Medication abortion from nurses at pharmacies in Nepal as safe as going to a clinic

Nepal has been a leader in reducing maternal deaths by improving access to abortion care, but it’s still difficult for women in rural areas to find safe and effective care. A new study co-authored by Bixby Center, ANSIRH and CREHPA researchers shows that offering medication abortion at pharmacies could be an important step toward increasing access to abortion.

In many countries, including Nepal, pharmacies are the first place women seek abortion care. They serve as important sources of abortion information and referrals. Compared to clinics, it is often easier for women with limited mobility and autonomy to get to a pharmacy. Until now, interventions to provide medication abortion services at pharmacies had not been studied.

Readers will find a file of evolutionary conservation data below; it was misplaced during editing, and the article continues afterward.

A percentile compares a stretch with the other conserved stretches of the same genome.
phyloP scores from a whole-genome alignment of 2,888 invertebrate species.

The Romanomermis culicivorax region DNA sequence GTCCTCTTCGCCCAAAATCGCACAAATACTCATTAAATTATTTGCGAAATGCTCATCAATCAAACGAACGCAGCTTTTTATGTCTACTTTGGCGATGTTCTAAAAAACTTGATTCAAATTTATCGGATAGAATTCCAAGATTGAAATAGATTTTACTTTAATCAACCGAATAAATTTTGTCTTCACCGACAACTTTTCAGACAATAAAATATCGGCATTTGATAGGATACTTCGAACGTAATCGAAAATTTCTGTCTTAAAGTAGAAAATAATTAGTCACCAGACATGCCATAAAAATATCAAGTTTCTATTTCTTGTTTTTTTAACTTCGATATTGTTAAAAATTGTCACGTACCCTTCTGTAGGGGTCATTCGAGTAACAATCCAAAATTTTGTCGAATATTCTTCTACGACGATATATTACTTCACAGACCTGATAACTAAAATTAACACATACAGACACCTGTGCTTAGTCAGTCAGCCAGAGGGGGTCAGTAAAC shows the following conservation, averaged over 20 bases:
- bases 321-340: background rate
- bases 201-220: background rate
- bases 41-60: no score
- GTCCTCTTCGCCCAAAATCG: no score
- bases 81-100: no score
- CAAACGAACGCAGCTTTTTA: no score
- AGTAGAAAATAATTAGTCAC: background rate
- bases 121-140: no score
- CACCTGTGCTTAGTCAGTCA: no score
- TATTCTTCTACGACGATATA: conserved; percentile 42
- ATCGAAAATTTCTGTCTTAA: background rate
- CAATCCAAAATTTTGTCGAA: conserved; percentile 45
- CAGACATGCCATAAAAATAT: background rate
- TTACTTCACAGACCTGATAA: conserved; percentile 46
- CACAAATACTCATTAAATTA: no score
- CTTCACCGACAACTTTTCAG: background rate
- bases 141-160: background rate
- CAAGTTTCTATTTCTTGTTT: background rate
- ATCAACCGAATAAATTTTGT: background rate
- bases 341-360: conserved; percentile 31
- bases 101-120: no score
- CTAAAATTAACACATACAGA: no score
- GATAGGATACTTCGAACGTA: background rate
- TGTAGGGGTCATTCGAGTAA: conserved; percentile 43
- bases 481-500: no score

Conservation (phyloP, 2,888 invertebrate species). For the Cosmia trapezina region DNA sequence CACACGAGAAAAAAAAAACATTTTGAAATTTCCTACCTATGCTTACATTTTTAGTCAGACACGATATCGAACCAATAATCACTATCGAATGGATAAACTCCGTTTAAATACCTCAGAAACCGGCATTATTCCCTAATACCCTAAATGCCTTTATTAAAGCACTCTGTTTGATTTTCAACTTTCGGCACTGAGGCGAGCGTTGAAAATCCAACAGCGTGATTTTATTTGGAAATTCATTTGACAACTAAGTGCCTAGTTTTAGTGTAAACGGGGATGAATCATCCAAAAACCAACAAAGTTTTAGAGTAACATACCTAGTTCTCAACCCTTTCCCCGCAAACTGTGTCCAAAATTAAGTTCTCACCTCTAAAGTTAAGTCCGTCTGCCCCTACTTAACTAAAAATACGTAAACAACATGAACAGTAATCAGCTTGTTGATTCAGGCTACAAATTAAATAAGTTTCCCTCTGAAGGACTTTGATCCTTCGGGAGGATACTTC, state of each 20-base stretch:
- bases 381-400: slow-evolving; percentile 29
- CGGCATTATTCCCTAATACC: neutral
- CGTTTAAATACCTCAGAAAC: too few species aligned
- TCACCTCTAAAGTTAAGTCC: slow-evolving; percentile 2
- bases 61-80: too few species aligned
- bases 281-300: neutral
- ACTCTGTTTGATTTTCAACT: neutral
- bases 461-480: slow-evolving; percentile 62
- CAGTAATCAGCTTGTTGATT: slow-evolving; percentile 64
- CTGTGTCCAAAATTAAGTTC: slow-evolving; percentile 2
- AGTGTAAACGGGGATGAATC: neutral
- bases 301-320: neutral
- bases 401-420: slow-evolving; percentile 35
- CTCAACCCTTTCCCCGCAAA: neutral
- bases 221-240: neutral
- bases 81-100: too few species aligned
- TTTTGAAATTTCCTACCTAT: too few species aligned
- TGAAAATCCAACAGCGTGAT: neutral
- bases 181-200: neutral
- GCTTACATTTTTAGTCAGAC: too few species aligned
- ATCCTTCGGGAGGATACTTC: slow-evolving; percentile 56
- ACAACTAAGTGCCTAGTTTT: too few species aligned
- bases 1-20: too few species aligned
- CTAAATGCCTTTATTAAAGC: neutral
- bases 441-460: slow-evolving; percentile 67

Researchers compared women receiving medication abortion from trained auxiliary nurse-midwives at either a pharmacy or a government health facility. The study found that the care given at pharmacies was just as safe and effective as in clinics. Women had complete abortions in 98% of cases and no patients suffered serious complications. In both settings, 99% of women were satisfied with the care they received and about 95% would return to the same place for care in the future.

Auxiliary nurse-midwives who have experience providing medication abortion can do so at pharmacies with minimal additional training. Having nurses on site at pharmacies to provide care could be a small step forward toward greater access to safe abortion care, especially in areas far from health facilities.

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